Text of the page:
Deer Jerky

Slice it, season it and dry it. That's what it takes to turn your venison into tasty deer jerky that'll make everybody happy. And whether you like it mild, hot, or with a touch of that good ol' garlic, there's a jerky recipe that will fit the bill.



Slicing Venison For Jerky

Venison can be sliced along the grain or across the grain...how it's done depends on the jerky maker's preference.

When sliced across the grain, it's easier to bite off a piece of the deer jerky, and it's easier to chew. The downside to some is that the dried jerky tends to break apart, so it loses some of its visual appeal. Important if you're showing off.

Sliced along the grain, the jerky looks great and retains its shape, but it can be rather chewy, depending on how tough the cut of meat was and how the jerky was dried.

It's important that the venison slices are cut to the same thickness. One-quarter inch is standard, however some like it thicker, and some like it thinner. The uniform slices will dry evenly, and should all finish drying at about the same time.

To simplify slicing the meat, partially freeze it before cutting it into strips. If you make a LOT of deer jerky, a manual or electric jerky slicer will make the job a lot easier.


Sliced Venison Jerky Recipes

Take a look at these pages for some jerky recipe ideas...

Venison Jerky Recipes

Chili Head's Jerky Recipe


Seasoning The Jerky

Some deer jerky recipes call for a liquid marinade...others use a dry seasoning mix. Salt, sugar, soy sauce, Worcestershire sauce, spices, herbs, and more are common ingredients of marinades and dry jerky seasoning mixes.

When using liquid marinade, the venison is usually soaked overnight. Some jerky recipes call for a longer soak, up to two or three days...in the refrigerator, of course. The marinade adds flavor and improves the texture.

Jerky can also be seasoned with dry seasoning mixes. An overnight rest in the fridge will allow the flavor of the jerky seasoning to be absorbed into the meat. This type of deer jerky will dry in a shorter time than marinated jerky.


Drying The Deer Jerky

The jerky can be dried in a smoker, an oven, or in a food dehydrator. The thickness of the venison, the temperature, the humidity, and how it was prepared all effect the drying time.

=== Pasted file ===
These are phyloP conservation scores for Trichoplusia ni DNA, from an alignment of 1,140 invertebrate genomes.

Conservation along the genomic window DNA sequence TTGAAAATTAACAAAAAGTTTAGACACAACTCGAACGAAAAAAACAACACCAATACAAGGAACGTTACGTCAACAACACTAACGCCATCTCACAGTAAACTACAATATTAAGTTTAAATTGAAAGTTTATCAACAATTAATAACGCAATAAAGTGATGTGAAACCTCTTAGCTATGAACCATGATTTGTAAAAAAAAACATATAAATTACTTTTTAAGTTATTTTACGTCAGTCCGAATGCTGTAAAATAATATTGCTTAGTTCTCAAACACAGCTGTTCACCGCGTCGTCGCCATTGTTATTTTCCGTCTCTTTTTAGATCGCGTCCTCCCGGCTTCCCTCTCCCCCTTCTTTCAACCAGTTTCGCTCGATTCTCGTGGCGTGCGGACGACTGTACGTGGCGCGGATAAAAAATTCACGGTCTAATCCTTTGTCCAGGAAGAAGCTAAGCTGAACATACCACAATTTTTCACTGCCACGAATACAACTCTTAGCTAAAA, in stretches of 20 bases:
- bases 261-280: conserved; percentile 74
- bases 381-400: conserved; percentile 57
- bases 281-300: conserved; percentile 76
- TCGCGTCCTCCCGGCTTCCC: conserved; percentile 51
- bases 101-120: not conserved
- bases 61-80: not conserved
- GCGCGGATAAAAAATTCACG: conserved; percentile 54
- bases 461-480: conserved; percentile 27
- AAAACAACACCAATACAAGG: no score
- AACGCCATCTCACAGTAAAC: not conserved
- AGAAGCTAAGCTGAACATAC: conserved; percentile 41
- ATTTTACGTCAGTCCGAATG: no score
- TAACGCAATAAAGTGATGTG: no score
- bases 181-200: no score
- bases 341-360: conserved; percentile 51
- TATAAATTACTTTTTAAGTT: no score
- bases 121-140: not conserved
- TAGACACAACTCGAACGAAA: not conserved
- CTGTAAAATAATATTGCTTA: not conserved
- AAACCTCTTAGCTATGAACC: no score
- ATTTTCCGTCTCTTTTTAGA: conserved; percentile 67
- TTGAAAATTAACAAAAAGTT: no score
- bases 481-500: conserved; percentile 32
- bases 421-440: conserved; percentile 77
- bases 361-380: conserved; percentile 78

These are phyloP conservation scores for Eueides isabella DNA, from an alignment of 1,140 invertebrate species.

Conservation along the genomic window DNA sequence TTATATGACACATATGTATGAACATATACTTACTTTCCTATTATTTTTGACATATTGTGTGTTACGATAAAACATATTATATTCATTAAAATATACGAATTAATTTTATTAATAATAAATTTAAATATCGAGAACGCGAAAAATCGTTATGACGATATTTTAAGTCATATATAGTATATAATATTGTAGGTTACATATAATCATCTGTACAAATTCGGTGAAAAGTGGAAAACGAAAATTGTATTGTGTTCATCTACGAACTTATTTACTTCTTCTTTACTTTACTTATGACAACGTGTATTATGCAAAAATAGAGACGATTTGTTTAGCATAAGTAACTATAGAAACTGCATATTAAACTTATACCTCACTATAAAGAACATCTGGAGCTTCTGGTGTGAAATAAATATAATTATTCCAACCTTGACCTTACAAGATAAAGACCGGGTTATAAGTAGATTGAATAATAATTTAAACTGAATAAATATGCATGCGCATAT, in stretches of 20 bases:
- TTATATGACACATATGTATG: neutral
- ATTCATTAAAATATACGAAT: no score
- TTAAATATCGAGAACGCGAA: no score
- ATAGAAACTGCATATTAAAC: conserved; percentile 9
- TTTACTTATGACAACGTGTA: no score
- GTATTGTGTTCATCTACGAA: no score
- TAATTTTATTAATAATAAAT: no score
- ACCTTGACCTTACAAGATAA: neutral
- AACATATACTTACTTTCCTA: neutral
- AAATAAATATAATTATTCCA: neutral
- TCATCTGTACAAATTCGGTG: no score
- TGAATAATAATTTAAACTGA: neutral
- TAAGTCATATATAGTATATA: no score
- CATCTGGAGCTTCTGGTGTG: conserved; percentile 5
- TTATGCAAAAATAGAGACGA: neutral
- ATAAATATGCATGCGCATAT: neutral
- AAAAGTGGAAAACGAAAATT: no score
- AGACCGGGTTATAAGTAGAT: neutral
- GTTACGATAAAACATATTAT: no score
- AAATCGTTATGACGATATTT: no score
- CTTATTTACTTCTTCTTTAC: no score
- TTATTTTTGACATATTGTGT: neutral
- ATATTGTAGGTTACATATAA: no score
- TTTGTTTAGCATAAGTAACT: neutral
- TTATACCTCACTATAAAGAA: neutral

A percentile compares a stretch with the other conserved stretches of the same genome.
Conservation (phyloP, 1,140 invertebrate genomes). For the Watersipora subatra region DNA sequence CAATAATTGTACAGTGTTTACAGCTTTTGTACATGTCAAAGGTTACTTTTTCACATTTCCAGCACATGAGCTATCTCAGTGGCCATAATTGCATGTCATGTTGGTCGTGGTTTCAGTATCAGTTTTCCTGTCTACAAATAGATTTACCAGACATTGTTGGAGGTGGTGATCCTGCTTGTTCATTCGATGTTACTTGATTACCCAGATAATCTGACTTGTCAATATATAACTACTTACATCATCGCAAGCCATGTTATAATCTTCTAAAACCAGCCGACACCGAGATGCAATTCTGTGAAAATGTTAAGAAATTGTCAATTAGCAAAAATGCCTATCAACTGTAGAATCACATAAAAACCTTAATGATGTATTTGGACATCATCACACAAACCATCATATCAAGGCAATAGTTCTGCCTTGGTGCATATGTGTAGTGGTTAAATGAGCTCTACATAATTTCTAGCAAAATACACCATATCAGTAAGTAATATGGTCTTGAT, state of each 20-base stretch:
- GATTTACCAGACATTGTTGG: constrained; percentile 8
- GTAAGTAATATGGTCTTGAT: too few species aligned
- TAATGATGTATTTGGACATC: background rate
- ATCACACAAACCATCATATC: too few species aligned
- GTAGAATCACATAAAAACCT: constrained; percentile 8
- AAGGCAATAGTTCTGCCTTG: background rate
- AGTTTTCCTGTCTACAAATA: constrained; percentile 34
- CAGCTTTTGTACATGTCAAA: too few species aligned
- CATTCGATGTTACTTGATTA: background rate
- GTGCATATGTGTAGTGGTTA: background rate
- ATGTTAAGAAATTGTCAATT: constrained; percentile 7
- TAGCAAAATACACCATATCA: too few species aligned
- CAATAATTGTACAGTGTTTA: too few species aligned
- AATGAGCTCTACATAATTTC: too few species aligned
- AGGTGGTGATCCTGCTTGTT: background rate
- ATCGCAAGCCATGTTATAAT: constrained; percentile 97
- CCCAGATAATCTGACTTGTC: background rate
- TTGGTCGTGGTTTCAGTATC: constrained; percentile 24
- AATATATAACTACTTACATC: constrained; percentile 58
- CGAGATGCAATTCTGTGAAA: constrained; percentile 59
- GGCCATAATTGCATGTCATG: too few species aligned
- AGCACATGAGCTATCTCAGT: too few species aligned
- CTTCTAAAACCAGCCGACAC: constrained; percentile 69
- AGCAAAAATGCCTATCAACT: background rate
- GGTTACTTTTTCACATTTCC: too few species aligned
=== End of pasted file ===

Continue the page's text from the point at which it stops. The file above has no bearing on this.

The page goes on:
When drying jerky in a dehydrator, follow the manufacturers instructions, or just check the jerky every time you rotate the trays. Rotating the trays every hour will ensure that the jerky dries evenly.

Oven drying is easy. The jerky can be arranged on a cookie sheet to dry, or it can be hung from the upper rack, using a toothpick in one end of each strip. Make sure to place some foil on the lower rack to catch the drips. Set the oven temperature at 170-200 degrees Fahrenheit, and leave the door cracked open a couple of inches to allow the moisture to escape. On average, it will take four to six hours to dry the jerky in an oven.

When drying in your smoker, keep the temperature close to 150 degrees. Lightly smoke jerky, because the thin venison strips can easily get too smoky and become bitter tasting. Drying times can vary from smoker to smoker. Plan on four to eight hours when using a smoker to dry your deer jerky.

How to Dry Deer Jerky offers a detailed look at drying venison jerky in a dehydrator and in an oven.


USDA Warning

The United States Department of Agriculture Food Safety and Inspection Service warns that red meat should reach 160 degrees Fahrenheit before it's dehydrated, and poultry should be brought up to 165 degrees.

Wet heat is what kills bacteria. Dry heat won't do it. If the jerky slowly dries at 150 degrees, the bacteria won't be killed. After drying, the jerky temperature could be increased to over 160 degrees, and the bacteria still wouldn't be destroyed. Dry heat does not kill bacteria.

The USDA's article, Food Safety of Jerky, provides good information that will help you make safe jerky.


When Is Jerky Done?

To determine if the jerky is done, let a piece cool, then bend it. It should start to break, but it should not snap apart. When the meat fibers at the edges break, and the center is still pliable, it's just right.


Meat Substitutions

You don't have to stick to just making homemade deer jerky. Just about any red meat can used with the jerky recipes on this site. Elk, bison, and beef are all perfect candidates for the dehydrator, as is wild goose meat. Don't make jerky out of pork, chicken, or turkey unless it's thoroughly cooked first.

If you have a great deer jerky recipe that you'd like to share, send it in to Free-Venison-Recipes.com. Use the recipe submission form , and your favorite jerky recipe will be published online at Free-Venison-Recipes.com.

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